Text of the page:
Temperate rainforests near the South Pole during peak Cretaceous warmth

Johann.Klages [ at ] awi.de


The mid-Cretaceous period was one of the warmest intervals of the past 140 million years, driven by atmospheric carbon dioxide levels of around 1,000 parts per million by volume. In the near absence of proximal geological records from south of the Antarctic Circle, it is disputed whether polar ice could exist under such environmental conditions. Here we use a sedimentary sequence recovered from the West Antarctic shelf—the southernmost Cretaceous record reported so far—and show that a temperate lowland rainforest environment existed at a palaeolatitude of about 82°S during the Turonian–Santonian age (92 to 83 million years ago). This record contains an intact 3-metre-long network of in situ fossil roots embedded in a mudstone matrix containing diverse pollen and spores. A climate model simulation shows that the reconstructed temperate climate at this high latitude requires a combination of both atmospheric carbon dioxide concentrations of 1,120–1,680 parts per million by volume and a vegetated land surface without major Antarctic glaciation, highlighting the important cooling effect exerted by ice albedo under high levels of atmospheric carbon dioxide.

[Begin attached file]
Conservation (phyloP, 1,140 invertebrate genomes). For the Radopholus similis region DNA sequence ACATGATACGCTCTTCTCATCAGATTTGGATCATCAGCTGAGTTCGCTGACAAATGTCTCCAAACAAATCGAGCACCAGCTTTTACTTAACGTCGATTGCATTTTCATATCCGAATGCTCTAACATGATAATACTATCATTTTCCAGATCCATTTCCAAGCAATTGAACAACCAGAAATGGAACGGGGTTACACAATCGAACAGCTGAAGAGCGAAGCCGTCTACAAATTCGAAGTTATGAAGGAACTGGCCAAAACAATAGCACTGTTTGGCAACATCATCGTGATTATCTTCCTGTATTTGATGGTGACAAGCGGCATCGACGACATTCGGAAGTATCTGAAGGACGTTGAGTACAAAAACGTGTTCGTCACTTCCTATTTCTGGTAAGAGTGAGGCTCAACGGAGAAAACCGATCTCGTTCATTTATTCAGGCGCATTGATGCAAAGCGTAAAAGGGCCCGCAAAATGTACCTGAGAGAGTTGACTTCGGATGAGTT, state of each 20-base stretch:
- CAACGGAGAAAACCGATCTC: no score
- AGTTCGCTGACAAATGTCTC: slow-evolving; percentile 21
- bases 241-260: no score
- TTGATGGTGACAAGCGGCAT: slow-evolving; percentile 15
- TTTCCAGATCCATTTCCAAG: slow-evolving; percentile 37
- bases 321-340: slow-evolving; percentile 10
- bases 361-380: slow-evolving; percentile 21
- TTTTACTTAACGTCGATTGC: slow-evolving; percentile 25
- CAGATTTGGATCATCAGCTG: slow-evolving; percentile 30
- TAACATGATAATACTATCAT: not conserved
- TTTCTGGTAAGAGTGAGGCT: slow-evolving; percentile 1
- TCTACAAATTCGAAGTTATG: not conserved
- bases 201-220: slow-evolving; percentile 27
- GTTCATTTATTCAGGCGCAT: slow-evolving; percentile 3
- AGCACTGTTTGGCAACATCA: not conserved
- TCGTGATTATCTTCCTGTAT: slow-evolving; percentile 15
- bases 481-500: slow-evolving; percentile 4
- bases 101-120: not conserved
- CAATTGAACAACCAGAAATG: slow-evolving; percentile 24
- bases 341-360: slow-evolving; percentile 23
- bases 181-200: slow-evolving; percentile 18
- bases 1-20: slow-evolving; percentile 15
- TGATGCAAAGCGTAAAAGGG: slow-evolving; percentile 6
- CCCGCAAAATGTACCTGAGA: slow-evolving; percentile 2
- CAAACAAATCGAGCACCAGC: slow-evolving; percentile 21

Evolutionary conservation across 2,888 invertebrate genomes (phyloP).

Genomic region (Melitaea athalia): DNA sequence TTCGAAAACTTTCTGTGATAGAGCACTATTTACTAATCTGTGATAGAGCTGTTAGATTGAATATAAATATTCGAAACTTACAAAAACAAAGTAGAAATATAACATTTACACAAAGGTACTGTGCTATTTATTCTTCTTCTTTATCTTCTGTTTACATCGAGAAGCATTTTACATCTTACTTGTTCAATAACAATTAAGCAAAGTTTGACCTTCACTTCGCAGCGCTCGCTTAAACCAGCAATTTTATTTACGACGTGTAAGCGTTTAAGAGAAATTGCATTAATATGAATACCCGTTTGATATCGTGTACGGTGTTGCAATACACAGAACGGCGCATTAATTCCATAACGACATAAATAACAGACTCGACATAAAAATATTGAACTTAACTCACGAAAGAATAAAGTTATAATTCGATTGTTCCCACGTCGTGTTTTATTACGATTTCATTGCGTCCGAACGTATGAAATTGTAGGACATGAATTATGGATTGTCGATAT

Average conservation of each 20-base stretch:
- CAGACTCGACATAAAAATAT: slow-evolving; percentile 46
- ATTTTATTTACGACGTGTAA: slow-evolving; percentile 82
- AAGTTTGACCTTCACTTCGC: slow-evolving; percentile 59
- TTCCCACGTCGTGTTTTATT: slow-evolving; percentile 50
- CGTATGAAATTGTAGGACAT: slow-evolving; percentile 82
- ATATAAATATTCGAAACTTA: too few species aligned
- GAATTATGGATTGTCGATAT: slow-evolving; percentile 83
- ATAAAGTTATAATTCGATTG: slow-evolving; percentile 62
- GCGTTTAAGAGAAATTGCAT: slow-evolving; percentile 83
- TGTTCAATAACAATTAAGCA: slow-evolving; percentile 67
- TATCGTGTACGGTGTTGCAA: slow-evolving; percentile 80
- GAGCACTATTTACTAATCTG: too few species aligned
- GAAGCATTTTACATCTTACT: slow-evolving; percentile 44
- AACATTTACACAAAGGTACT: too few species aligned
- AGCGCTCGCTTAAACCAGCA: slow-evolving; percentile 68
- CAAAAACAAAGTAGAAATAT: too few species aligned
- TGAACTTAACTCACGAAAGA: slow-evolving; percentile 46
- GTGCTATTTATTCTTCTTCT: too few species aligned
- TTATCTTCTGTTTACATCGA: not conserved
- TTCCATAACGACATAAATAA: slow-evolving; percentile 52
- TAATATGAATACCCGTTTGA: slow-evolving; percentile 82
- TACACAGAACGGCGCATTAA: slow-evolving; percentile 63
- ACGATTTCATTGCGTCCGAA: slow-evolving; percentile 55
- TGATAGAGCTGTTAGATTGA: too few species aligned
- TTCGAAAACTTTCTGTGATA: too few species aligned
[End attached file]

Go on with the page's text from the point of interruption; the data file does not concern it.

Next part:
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Conference (Invited talk)
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Invited lecture, 23 Apr 2020 - 23 Apr 2020, University of California Santa Barbara, California, USA.
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Klages, J. P. , Salzmann, U. , Bickert, T. , Hillenbrand, C. D. , Gohl, K. and PS104, S. S. P. (2020): Temperate rainforests near the South Pole during peak Cretaceous warmth , Invited lecture, University of California Santa Barbara, California, USA, 23 April 2020 - 23 April 2020 .

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